The expectation is for every teacher to spend at least 10 minutes on writing in every class. Redeaux said he’s generally been able to do that, except when testing or assemblies interfere. Administrators have been checking journals in classes across the disciplines to make sure students are getting the writing done.
The initiative was inspired by a school in Brockton, Mass., said Hillhouse Principal Kermit Carolina. He said he met the principal of Brockton High School at a school improvement conference in Chicago and learned of a stunning success story at the urban school of 4,000 kids.
In 1998, 44 percent of the students at Brockton High were failing English on standardized tests and 75 percent were failing math. Staff implemented a school-wide literacy initiative that included a daily writing requirement in every class. Over the course of 12 years, the number of students failing English fell from 44 percent to 5 percent. The story was captured in a CBS special last November—Click on the play arrow to watch.
Carolina said the story hit home for him.
“Literacy is our greatest challenge at Hillhouse,” Carolina said. He said the demographics at Brockton are similar to those at Hillhouse, where 97 percent of students are black or Hispanic and 80 percent qualify for free or reduced-priced lunch, a measure of poverty.
Carolina said he returned from the Chicago conference and played an excerpt of the CBS report to a group of teachers. Then they took the initiative to develop a literacy campaign. Teachers volunteered their time over the summer, and continue to do so on Saturdays.
On Nov. 18, Redeaux and other teachers headed up to Brockton High School to learn some first-hand tips. He said he picked up some good ideas to bring back to New Haven as the literacy initiative expands beyond the writing requirement.
In his own class, Redeaux said, the added writing has helped him gauge where students are struggling with literacy, so he can help boost those skills during extra sessions at Saturday Academy.
He remained hopeful that his students will make “tremendous gains.”
“The only direction we can go is up.”
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Kudos to Mr. Carolina but high school is already way too late; he’s having to play catch-up ball. Why have these kids come through K-8 in this condition? What is wrong with the NHPS after all these years of “Kids First” that the skills level is still so appalling?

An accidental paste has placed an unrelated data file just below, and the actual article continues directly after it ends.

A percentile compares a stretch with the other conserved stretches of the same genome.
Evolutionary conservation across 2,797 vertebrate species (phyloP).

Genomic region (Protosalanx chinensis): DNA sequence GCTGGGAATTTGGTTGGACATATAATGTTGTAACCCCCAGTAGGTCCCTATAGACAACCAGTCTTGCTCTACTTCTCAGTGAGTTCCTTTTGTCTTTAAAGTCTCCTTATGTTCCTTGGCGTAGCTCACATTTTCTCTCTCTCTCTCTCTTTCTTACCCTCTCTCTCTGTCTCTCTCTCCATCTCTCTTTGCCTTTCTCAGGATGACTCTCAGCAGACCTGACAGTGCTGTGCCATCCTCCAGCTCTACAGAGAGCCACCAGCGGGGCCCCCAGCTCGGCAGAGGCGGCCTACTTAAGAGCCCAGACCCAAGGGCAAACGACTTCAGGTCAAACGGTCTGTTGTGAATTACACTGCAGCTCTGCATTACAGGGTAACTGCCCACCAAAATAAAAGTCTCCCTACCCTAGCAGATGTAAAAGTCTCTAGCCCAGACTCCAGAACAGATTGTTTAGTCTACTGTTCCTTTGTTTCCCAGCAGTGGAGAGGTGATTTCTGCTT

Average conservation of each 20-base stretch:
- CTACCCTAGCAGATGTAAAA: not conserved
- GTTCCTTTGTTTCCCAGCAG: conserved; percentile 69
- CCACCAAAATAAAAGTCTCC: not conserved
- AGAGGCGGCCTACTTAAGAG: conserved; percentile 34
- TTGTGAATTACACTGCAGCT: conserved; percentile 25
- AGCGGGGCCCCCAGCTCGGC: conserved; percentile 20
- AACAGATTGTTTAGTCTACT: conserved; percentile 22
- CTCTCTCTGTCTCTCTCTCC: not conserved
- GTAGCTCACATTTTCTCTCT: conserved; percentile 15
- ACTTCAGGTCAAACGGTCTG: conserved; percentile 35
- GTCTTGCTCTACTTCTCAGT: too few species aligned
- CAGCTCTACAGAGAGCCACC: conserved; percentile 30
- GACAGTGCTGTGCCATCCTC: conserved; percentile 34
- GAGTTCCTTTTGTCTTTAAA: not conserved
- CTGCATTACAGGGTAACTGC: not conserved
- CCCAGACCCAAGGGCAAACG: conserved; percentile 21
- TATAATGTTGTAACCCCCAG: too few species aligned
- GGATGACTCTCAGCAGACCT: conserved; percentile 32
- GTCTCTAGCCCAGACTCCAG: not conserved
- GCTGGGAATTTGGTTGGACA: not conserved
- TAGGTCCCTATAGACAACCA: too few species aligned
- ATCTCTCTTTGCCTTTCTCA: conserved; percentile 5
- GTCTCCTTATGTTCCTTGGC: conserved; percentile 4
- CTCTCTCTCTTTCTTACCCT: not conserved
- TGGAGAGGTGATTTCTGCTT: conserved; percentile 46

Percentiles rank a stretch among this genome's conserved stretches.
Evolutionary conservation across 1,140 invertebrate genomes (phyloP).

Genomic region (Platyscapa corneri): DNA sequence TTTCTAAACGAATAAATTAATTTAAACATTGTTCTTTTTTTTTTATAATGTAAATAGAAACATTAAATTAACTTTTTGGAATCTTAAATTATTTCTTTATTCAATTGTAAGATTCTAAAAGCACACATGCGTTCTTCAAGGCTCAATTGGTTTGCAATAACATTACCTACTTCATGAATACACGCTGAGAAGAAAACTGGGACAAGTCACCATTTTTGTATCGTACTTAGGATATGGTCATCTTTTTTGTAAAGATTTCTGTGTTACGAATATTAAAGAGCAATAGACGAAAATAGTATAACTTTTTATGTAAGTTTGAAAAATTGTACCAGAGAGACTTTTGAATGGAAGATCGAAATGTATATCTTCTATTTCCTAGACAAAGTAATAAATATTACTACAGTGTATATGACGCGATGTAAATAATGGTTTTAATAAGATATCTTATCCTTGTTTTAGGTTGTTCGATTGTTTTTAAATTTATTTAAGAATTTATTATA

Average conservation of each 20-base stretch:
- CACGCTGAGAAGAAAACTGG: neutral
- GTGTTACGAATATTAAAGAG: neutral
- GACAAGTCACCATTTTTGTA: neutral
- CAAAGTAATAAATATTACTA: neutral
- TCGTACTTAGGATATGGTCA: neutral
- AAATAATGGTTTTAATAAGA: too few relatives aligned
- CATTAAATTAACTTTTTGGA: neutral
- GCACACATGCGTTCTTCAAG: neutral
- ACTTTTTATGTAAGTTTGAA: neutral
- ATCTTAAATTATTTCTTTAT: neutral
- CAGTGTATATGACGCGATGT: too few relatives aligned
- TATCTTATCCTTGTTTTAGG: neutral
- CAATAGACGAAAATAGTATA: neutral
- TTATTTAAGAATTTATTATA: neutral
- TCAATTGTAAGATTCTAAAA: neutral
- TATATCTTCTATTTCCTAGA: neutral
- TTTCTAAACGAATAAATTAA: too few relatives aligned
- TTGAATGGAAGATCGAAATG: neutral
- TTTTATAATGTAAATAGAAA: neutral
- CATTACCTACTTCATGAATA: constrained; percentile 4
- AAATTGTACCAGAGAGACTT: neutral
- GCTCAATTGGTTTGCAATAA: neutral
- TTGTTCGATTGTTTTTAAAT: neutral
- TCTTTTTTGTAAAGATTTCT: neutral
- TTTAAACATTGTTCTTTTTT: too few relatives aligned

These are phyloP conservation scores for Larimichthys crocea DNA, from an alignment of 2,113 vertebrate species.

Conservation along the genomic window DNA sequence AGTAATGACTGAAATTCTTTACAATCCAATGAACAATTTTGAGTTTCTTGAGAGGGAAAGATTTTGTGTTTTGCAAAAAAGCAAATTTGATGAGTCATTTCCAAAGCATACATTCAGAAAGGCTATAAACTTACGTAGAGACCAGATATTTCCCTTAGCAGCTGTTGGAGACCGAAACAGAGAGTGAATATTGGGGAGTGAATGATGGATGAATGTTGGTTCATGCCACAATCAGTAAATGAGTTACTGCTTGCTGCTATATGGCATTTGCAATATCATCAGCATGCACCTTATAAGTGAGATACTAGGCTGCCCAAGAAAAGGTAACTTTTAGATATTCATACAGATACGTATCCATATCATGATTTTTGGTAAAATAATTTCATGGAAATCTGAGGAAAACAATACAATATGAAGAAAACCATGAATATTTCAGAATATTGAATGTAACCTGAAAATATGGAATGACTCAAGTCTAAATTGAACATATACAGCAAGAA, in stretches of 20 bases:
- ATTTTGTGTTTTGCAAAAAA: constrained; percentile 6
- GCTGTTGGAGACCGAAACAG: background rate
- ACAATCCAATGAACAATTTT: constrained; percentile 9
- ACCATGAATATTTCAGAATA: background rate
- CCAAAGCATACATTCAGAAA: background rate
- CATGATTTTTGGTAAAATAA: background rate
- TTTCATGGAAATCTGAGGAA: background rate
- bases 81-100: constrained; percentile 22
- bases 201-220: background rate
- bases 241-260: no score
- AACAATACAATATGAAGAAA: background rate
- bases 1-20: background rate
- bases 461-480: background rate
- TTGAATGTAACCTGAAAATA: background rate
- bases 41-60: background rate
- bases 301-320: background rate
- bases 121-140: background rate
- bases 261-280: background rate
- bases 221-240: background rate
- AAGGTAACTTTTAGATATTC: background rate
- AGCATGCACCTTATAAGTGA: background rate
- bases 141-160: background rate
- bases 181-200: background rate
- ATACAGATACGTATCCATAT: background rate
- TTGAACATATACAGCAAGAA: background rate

As a middle school language arts teacher/part-time administrator, I found this really inspiring . . . because it’s from the perspective of the math teacher. Thanks for sharing! You can bet I’m passing this article along to my staff . . . and though these kids are high school, it’s never too late . . .
90%=100% why are we not holding BoA responsible for failed school program. If this happened in the burbs the whole administration would be let go.
@Gretchen and Sammy: You can’t put too much of the blame for this problem on the New Haven school system. In general, the teachers and administrators are dedicated professionals doing the best job they can. No, the lack of literacy is the mostly fault of the parents of these students.
How many minority parents in New Haven check to make sure their kids are doing their homework each night? How many parents set a good example for their kids by being readers themselves? How many elementary school children have parents who will take the time to sit down with them and read? How many insist on their kids having a library card, and reading at least a couple of books a month during summer vacation?
Literacy starts in the home. Don’t blame the New Haven BOE. What of parents who allow their kids to have the TV on all hours of the day? Kids shouldn’t be allowed to indulge in junk food (i.e. watching TV), unless they have first eaten a good nourishing meal (i.e. getting schoolwork done).
Here’s my favorite quote: “We realized we have a problem in terms of literacy,” Redeaux said. “If they can’t read or write, they’re not going to be successful in college.”
Forget about college! If they’re functionally illiterate, why should they be allowed to graduate from high school? And this applies equally well to white kids going to high school in the suburbs. Have academic standards fallen so low, have we dumbed things down and watered things down to such an extent, that college can even be contemplated by kids who have little interest in reading?